Law and Politics

The Link Between FDR And The Smiley Face Revealed On LP Radio!

December 3, 2015
By Joe Maniscalco

LP Co-hosts Bill Hohlfeld and Neal Tepel with Stu Hauser and Robert Slater.

LP Co-hosts Bill Hohlfeld and Neal Tepel with Stu Hauser and Robert Slater.

New York, NY – What could American icons Dr. Martin Luther King, Jr., Cesar Chavez and Franklin Delano Roosevelt possibly have in common with the ubiquitous smiley face? This week’s insightful edition of the LaborPress Radio Show/Podcast on WWRL 1600 AM, has the surprising answer. 

But first, Unite Here Local 100 President Bill Granfield updates the LP team on efforts to pass a new bill in the City Council that could protect the jobs of food service workers throughout the metropolitan area. 

The measure, introduced last week, is designed to shield food service workers from the immediate terminations now threatening so many working in the industry when businesses change hands. Back in 2002, the  Worker Retention Act provided displaced building service workers with important safeguards that have kept many off the unemployment line. New legislation is attempting to do much the same for the thousands of food service workers employed at popular bars, restaurants and sports venues around town.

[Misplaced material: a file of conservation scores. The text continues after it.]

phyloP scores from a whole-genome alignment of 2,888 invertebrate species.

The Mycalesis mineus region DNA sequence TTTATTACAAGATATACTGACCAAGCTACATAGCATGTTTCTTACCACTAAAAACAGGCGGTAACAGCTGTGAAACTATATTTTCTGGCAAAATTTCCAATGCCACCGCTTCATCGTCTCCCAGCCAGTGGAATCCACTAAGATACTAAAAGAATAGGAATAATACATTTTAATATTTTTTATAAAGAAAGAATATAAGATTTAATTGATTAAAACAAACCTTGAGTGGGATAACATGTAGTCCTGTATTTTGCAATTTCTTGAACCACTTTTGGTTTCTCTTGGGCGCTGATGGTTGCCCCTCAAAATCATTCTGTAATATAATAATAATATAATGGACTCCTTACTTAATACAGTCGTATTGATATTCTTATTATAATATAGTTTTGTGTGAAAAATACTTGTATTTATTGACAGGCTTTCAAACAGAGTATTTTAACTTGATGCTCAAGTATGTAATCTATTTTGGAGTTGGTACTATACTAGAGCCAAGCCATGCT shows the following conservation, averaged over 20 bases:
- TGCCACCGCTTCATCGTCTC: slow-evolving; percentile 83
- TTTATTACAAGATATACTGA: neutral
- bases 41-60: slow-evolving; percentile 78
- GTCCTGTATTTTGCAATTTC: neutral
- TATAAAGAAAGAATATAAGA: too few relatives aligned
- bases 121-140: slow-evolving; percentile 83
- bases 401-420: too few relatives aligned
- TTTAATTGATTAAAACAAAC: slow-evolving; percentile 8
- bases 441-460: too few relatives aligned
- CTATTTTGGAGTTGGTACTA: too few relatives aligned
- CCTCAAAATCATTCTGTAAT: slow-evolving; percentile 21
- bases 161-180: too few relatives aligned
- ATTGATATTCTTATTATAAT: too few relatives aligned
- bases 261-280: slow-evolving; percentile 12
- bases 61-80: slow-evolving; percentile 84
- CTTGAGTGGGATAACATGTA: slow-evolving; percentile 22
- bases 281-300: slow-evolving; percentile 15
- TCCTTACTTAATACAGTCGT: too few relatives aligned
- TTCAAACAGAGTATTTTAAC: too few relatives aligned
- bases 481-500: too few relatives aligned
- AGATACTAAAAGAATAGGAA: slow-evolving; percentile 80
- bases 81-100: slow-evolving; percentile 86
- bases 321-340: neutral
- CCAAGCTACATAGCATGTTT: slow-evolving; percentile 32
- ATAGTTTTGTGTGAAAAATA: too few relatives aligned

The lack of these important safeguards, as LP co-host Bill Hohlfeld and Granfield discuss, has created another “race to the bottom,” in which many longtime workers find themselves paying the price for greedy business owners intent on maximizing profits over people. 

When he was president, Franklin Delano Roosevelt railed against the kinds of anti-worker policies that robbed men and women of their right to a living wage. N.G. Slater, the company specializing in producing pro-labor messages for unions and other worker advocates, has spent the last 80 years working on some of the most important social and political  campaigns in American history. 

On this week’s show, company principals Robert Slater and Stu Hauser talk about what it was like helping to craft those historic campaigns, as well as why they think the labor movement is actually more energized for change than ever before. 

Long-suffering adjunct professors throughout the United States are certainly relying on their unions to help reverse the outrageous trend in higher education that is forcing increasing numbers of well-credentialed educators into poverty. 

LaborPress guest Dr. Wanda Evans-Brewer, a Ph.D and author from Chicago, is one of those academics finding it impossible to survive exclusively on her university salary. While administrative pay packages balloon, Dr. Wanda Evans-Brewer, subject of the Brave New Films "Professors In Poverty" video, candidly talks about how she’s taken to driving an Uber car and renting out a room in her home, just so that she can continue teaching. 

It’s an exciting week on the LaborPress Radio Show/Podcast. Tune into WWRL 1600 AM on Sunday morning at 11 a.m. for all this and lots more. Audio files are also available online at, under “New York Voices.” 


December 2, 2015

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